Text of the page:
By George Dohrmann
March 20, 2009

BOISE, Idaho -- Marquette was a popular pick as one of the high seeds that could fall in the first round of the NCAA tournament, and the Golden Eagles almost did on Friday. Utah State, a No. 11 seed, held a six-point lead with under five minutes remaining after trailing most of the game, but fifth-seeded Marquette survived 58-57 as their superior athleticism carried them in a tight finish.

Lazar Hayward, an unsung scorer given all the attention paid to Jerel McNeal and Wesley Matthews, led the Golden Eagles with 26 points and eight rebounds, helping them built a 14-point edge in the first half. He was also one of several Marquette players able to get to the free throw line late in the game, where the Golden Eagles converted on 19 of 23 attempts. "It was a tale of two halves," said Marquette coach Buzz Williams. "We were able to get consecutive stops in the first half and not in the second and that was why it was the game it was." Williams credited Utah State for clawing back after halftime, but lapses by the Golden Eagles on both ends was as much to blame. "We weren't getting after it on the defensive end and that eliminated our easy baskets in transition," said McNeal, who finished with 14 points. "Also, our pace was bad [on offense]. We weren't cutting hard and hitting gaps and playing inside out like we are used to."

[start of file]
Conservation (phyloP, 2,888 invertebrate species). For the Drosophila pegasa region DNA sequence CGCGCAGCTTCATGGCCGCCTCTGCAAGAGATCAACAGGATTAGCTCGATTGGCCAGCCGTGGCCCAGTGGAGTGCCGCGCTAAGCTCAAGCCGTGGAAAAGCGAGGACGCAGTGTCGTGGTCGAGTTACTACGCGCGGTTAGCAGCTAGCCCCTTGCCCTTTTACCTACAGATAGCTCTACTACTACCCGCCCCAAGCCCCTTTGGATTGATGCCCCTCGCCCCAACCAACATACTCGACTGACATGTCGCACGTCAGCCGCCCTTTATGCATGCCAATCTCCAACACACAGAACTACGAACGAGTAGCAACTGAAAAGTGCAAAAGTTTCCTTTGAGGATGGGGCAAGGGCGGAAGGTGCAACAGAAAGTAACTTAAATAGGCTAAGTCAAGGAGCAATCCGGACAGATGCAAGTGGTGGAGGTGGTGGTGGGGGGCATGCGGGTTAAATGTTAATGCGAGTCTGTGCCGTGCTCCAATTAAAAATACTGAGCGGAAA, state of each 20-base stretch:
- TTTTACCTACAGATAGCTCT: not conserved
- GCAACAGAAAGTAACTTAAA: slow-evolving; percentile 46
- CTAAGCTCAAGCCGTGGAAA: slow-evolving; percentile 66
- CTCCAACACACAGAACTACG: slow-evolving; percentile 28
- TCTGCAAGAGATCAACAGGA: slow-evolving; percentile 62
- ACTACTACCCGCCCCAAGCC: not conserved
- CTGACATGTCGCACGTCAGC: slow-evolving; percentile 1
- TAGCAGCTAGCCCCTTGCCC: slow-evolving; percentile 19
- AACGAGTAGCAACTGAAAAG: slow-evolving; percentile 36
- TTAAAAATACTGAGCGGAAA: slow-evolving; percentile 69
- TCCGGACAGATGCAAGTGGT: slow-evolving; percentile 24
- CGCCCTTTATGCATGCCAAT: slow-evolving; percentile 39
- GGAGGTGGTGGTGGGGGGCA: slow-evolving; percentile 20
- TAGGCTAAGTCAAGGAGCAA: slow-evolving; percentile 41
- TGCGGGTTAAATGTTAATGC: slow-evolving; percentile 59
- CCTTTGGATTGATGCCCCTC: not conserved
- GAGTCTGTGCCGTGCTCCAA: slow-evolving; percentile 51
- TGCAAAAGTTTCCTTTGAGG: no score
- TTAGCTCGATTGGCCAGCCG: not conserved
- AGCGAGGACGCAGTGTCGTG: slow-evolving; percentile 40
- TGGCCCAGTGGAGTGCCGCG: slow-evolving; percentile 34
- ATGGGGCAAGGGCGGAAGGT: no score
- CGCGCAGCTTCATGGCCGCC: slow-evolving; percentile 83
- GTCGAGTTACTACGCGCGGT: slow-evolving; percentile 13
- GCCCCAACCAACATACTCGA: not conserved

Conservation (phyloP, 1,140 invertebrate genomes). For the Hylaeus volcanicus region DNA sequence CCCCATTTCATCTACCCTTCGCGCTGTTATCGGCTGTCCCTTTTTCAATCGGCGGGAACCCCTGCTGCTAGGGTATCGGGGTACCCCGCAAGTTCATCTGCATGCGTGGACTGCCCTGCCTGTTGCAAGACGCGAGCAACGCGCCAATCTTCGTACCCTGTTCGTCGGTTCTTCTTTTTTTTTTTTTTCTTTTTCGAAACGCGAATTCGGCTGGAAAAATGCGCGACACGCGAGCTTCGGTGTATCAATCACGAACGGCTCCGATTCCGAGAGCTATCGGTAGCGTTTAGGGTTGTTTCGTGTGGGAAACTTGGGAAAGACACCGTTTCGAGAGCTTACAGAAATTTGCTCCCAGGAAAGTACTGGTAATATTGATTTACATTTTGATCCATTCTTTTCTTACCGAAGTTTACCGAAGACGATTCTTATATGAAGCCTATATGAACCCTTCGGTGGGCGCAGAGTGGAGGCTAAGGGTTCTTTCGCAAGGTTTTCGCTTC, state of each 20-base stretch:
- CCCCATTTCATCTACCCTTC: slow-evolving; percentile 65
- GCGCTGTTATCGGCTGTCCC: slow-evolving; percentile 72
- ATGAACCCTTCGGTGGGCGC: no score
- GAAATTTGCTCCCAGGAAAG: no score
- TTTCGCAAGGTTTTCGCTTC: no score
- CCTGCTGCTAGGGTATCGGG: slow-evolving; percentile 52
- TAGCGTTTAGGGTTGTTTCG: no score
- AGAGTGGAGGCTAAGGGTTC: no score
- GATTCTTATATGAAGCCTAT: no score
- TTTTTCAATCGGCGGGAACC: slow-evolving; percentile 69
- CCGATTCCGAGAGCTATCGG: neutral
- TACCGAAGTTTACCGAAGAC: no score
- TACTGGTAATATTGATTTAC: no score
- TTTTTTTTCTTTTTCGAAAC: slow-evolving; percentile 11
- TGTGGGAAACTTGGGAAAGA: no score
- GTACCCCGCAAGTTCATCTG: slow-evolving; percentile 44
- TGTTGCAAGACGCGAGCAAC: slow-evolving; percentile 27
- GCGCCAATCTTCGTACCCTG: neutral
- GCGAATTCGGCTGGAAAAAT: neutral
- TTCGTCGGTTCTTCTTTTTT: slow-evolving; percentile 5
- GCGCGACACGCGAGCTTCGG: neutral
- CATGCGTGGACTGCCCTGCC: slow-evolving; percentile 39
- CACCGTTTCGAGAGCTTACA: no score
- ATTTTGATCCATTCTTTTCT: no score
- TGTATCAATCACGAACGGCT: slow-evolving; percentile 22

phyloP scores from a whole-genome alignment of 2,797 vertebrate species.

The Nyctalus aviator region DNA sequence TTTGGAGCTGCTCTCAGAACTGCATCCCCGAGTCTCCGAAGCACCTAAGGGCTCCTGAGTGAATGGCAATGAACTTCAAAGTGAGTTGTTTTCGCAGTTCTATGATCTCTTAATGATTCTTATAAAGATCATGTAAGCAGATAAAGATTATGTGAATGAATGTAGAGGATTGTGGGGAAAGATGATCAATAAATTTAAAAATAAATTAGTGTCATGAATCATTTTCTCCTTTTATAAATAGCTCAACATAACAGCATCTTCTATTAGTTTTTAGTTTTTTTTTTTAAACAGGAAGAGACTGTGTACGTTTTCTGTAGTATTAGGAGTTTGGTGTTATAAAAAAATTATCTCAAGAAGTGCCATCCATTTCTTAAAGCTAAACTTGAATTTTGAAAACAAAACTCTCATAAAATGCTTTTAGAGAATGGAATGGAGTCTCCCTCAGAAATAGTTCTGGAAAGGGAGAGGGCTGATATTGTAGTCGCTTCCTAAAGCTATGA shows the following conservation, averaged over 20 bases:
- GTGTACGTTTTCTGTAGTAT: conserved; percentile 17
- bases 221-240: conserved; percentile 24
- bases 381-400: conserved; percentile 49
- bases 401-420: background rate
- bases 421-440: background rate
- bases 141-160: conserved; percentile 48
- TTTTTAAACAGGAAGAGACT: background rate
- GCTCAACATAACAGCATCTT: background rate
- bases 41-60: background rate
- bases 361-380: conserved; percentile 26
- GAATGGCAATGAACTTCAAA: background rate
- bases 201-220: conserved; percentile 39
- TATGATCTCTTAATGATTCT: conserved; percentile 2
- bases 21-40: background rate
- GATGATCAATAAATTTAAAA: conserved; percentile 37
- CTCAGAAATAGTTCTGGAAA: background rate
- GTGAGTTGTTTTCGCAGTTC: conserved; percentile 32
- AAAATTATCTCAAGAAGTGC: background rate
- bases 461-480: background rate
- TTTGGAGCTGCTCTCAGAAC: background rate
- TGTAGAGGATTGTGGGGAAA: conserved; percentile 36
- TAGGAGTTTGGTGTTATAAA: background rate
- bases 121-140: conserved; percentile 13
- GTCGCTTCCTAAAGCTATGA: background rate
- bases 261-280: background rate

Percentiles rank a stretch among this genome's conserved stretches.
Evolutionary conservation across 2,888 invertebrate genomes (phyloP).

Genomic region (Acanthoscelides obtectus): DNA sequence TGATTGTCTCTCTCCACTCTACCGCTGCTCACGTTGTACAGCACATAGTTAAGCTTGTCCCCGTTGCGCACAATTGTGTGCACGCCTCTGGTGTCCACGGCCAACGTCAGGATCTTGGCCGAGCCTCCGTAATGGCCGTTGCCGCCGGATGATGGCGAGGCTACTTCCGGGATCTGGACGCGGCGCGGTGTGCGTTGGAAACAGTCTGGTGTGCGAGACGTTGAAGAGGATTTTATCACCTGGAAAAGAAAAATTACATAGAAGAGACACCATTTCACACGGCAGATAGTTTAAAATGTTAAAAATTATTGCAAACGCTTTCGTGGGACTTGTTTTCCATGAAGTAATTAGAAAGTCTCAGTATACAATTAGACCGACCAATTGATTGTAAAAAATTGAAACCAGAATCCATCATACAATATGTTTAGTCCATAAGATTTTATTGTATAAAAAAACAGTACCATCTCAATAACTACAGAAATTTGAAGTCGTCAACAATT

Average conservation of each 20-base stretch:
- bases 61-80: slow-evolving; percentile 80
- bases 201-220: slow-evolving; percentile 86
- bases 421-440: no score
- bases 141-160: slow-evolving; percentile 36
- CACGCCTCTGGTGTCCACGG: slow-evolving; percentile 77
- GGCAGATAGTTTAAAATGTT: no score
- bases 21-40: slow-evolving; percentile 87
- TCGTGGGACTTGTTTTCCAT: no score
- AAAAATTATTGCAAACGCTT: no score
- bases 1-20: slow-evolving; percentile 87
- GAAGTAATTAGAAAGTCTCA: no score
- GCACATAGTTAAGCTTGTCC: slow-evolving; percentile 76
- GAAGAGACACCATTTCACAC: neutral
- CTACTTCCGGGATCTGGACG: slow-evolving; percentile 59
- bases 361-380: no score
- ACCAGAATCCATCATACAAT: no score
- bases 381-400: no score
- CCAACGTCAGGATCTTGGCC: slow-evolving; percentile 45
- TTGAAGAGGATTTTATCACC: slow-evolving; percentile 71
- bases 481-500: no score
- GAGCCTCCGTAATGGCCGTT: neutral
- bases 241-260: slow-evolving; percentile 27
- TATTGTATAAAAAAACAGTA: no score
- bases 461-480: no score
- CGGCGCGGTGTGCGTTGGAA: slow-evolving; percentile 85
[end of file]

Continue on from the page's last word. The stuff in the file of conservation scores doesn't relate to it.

1. Marquette really misses Dominic James. This isn't exactly new news, but you can't help but believe that James' energy and defense on Aggies guard Jared Quayle would have made a difference. James, out with a broken foot, sat first chair on the Marquette bench, wearing a black sweat suit trimmed in gold and blue. In the first half, as Marquette built a double-digit lead, the towel hung from his shoulder and during one timeout he stood up with it dangling from his mouth. In the second half, as Utah State closed the gap and then pulled ahead briefly, James used the towel to cover his face. 2. The crowd will be a factor in Boise. Judging by the ratio of Utah State fans to Marquette supporters, the selection committee helped the underdogs by slotting a few of them closer to home than their higher-seeded foes. Portland State, which faces Xavier tonight, will likely get the same boost. 3. Zone defenses give the Golden Eagles trouble. Since James went out, teams have play more zone against Marquette and with great success. On Friday, the Aggies second-half run can be credited, in part, to a switch away from some of the man-to-man they played in the first 20 minutes.

Jared Quayle, Utah State's point guard, should have had a difficult time against the Golden Eagles guards, even without James in the lineup. But he gutted his way to 18 points, a team-high eight rebounds, four assists and only two turnovers (none in the second half). His three-pointer with 5:16 left gave the Aggies a 46-43 lead and he had a chance to push the lead to four with 3:18 remaining but his try from the left corner rimmed out. Considering the athletic defenders Marquette rolled his way, Quayle has no reason to hang his head.

Utah State's play-calling system is unique to say the least. Two assistant coaches (who look a lot alike) hold a stack of placards as thick as the Boise phonebook. In one stack are a series of words and numbers written in red and in the other everything is printed in blue. On a given set, one of the coaches will flip to a page with a term like "Front 5" while the other will display something like "Punch Back." One is a dummy card, and only the players know which is the real call and which is a decoy.

The Golden Eagles get the winner of Missouri/Cornell and they better pray that the Big Red pull off the upset. The stretches of lackadaisical defense and scoring droughts that almost led to the upset Friday will be more costly against the talented Tigers.

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